3 Annoying Social-Media Mistakes Businesses Need to Avoid | Bedford NY Realtor

Are your social-media  marketing habits attracting people to your brand or scaring them off? If you  litter your Twitter feed, Facebook page and Pinterest boards with blatantly  self-centered, hard sales posts — or even insensitive, potentially offensive  posts — you could be guilty of sending your followers packing, right along with  their spending cash.

Here’s a short list of notorious social-media  mistakes business owners should remember to avoid and why:

1. Only talking about your products and services. By  now, this one should be a no-brainer. Don’t be that guy at the party who only  talks about himself. Posting status updates, tweets and pins that  narcissistically revolve around your brand only is tantamount to social-media  suicide. You’ll quickly come off as too corporate, self-serving and disconnected  from your customers and their needs. An exodus of followers is sure to, well,  follow.

Small-business expert Steven D. Strauss, author of The Small Business Bible (Wiley, 2012)  suggests following the 80-20 rule to establish a meaningful connection with  customers via social media. That is to say that 80 percent of the content you  post should address your customers’ problems and only 20 percent should be about  your company and what you do.

2. Not playing (sharing) well with others. Instead of  tweeting repeated promotional messages about your products and services, make an  effort to retweet, share and pin your followers’ content often. Also exchange  friendly, conversational tweets with your followers, particularly those who are  significant influencers within your industry. Doing so can encourage a sense of  community within your social networks, boost your brand exposure and help you  earn your followers’ trust.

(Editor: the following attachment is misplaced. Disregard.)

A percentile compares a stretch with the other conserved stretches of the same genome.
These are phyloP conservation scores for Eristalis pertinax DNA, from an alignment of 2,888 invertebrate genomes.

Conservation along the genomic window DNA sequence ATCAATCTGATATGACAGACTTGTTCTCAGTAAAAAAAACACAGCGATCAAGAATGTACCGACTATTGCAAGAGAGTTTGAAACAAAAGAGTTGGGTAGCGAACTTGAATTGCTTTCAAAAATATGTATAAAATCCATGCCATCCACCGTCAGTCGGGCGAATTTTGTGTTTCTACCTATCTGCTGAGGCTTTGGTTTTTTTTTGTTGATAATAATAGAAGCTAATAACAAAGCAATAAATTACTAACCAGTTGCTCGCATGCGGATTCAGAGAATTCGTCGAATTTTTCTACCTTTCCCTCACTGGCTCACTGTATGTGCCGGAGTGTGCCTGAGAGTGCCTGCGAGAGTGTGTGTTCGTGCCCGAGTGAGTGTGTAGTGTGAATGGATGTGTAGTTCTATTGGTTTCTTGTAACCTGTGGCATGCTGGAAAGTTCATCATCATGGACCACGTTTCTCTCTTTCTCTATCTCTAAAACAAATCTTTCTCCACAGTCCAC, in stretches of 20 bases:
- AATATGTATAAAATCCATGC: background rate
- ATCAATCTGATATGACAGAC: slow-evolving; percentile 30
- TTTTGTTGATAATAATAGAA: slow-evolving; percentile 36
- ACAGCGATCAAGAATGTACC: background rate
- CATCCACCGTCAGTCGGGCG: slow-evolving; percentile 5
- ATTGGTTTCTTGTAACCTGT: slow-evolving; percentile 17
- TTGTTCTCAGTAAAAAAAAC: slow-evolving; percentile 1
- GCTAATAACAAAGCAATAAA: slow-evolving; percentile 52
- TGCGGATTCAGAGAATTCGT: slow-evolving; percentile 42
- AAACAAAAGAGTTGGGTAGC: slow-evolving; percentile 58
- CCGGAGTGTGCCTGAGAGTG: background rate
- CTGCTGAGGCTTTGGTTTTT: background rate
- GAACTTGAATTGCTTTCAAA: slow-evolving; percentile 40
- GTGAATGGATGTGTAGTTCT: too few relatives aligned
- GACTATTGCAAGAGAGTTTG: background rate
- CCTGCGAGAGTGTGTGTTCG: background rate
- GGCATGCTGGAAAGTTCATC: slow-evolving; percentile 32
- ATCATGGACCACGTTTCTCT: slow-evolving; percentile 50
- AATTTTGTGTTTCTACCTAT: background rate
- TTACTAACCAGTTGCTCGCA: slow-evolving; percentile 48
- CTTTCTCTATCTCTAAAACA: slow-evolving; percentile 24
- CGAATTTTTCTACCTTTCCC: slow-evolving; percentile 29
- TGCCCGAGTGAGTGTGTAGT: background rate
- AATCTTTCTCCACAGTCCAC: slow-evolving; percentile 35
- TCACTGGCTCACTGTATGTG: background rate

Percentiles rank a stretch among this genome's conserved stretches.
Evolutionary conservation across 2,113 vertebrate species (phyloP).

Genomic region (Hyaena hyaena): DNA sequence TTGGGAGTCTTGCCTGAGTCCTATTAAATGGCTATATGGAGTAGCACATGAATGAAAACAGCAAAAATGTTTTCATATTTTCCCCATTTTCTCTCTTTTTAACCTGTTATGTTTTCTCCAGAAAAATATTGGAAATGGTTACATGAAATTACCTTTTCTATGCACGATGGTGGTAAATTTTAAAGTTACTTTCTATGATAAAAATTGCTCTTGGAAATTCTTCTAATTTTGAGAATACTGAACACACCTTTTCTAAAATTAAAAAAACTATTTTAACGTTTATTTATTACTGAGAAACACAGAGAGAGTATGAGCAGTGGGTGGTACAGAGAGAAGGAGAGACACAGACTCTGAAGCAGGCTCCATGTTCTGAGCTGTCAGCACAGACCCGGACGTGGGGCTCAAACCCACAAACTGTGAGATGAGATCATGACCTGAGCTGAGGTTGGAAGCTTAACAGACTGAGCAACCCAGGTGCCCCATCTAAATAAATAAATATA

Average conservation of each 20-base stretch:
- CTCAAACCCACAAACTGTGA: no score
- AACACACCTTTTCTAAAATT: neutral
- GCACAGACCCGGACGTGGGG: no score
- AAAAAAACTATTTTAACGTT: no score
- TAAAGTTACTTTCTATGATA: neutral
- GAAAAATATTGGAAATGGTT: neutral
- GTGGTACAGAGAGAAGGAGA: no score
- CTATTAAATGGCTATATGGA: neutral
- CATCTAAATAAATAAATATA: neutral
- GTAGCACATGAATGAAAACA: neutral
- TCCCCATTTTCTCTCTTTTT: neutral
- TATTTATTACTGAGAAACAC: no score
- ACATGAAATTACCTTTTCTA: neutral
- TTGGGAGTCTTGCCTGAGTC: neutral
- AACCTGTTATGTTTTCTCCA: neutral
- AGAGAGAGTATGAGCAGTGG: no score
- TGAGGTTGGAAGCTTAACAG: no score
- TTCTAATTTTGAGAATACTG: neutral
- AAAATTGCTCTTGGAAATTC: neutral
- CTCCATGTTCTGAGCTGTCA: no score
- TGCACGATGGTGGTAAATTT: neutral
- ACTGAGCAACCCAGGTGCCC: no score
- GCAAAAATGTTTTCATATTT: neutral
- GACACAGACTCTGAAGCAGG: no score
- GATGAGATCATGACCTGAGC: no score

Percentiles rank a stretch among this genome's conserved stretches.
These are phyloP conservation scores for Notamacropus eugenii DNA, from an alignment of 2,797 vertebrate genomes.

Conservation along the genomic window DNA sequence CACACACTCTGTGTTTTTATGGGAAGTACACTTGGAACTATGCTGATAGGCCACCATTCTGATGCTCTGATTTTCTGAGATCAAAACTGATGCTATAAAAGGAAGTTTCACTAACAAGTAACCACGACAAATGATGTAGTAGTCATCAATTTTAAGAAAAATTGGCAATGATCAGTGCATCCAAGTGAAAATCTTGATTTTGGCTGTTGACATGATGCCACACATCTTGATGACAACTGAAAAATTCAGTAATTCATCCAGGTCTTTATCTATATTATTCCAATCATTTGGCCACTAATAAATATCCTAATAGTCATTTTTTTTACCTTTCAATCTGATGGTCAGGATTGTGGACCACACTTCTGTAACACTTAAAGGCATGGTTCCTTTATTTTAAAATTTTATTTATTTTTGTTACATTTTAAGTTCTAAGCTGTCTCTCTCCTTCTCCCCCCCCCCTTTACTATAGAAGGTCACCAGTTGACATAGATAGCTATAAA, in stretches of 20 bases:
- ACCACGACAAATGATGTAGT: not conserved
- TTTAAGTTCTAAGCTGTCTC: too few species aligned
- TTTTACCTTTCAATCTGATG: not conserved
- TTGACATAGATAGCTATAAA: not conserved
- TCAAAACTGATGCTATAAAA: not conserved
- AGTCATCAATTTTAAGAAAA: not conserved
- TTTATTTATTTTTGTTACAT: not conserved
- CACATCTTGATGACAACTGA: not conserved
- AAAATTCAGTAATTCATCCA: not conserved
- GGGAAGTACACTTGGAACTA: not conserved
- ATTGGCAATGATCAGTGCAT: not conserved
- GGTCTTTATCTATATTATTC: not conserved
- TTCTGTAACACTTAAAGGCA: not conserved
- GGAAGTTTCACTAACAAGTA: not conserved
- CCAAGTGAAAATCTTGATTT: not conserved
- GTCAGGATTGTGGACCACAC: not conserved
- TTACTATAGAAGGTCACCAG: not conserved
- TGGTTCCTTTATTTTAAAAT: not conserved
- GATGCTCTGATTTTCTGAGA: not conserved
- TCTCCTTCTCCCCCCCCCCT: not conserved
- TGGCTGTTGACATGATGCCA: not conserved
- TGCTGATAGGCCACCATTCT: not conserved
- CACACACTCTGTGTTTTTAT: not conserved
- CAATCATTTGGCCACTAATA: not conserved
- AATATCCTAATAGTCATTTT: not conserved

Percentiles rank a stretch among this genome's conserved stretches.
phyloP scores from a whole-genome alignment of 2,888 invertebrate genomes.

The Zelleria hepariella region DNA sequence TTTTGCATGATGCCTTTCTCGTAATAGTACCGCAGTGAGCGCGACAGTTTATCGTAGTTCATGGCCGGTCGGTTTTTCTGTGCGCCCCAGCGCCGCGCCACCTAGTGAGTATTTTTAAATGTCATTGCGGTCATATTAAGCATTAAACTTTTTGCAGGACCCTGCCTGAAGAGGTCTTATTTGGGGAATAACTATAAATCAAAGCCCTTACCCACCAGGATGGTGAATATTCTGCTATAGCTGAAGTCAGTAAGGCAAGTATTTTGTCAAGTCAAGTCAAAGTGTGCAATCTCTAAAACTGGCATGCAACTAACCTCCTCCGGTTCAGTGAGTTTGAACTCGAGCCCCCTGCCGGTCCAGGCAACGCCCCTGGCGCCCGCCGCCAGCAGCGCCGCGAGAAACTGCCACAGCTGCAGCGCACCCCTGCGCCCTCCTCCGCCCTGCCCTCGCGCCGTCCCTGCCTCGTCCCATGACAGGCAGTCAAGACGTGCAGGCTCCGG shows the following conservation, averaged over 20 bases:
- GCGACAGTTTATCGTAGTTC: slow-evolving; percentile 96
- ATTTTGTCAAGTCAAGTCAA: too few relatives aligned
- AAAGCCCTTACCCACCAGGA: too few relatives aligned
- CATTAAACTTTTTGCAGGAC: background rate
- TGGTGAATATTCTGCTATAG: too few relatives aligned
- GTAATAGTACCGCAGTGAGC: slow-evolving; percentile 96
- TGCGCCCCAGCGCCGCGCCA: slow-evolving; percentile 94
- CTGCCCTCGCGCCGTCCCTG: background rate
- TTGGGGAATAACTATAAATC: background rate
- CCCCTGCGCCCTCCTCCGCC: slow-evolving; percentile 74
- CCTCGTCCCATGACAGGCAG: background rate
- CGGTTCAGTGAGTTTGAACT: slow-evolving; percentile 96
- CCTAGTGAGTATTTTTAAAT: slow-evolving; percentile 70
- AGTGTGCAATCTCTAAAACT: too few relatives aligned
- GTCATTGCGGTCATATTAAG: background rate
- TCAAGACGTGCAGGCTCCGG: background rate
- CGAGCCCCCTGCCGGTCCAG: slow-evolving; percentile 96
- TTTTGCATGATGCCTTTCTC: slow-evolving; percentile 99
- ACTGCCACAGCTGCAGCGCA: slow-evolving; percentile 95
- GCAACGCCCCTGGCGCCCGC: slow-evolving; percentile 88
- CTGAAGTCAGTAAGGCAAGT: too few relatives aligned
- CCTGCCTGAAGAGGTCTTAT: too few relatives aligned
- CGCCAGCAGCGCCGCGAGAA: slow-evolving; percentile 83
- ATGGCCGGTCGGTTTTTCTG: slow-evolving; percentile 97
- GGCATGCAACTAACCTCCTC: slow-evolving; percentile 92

Share like a champ on Facebook and Pinterest as well by sharing follower  posts and pins that are relevant to topics your target market cares about. For  example, if you sell children’s toys, consider sharing follower and influencer  posts and pins that are of value to parents of young children, like toymaker Melissa and Doug often  does on its  Facebook page. These often include family arts and crafts ideas, fun  playdate themes and printable coloring pages.
3. Posting  insensitive content about sensitive subjects. One of the fastest  ways to get people trash-talking your brand over social media is to post  poorly-timed, offensive remarks about sensitive topics, especially those that  are political in nature and inspire strong emotions.

Fashion designer Kenneth Cole has been guilty of this more than once. Most  recently, the designer and self-described “frustrated activist” published a  tweet that made light of the “boots on the ground” comment U.S. President Barack  Obama and Secretary of State John Kerry used in reference to potentially  deploying ground troops in Syria. The crass remark instantly ignited a firestorm  of angry backlash reply tweets that continue to pile up.



Read more: http://www.entrepreneur.com/article/228574#ixzz2i53yLJkA

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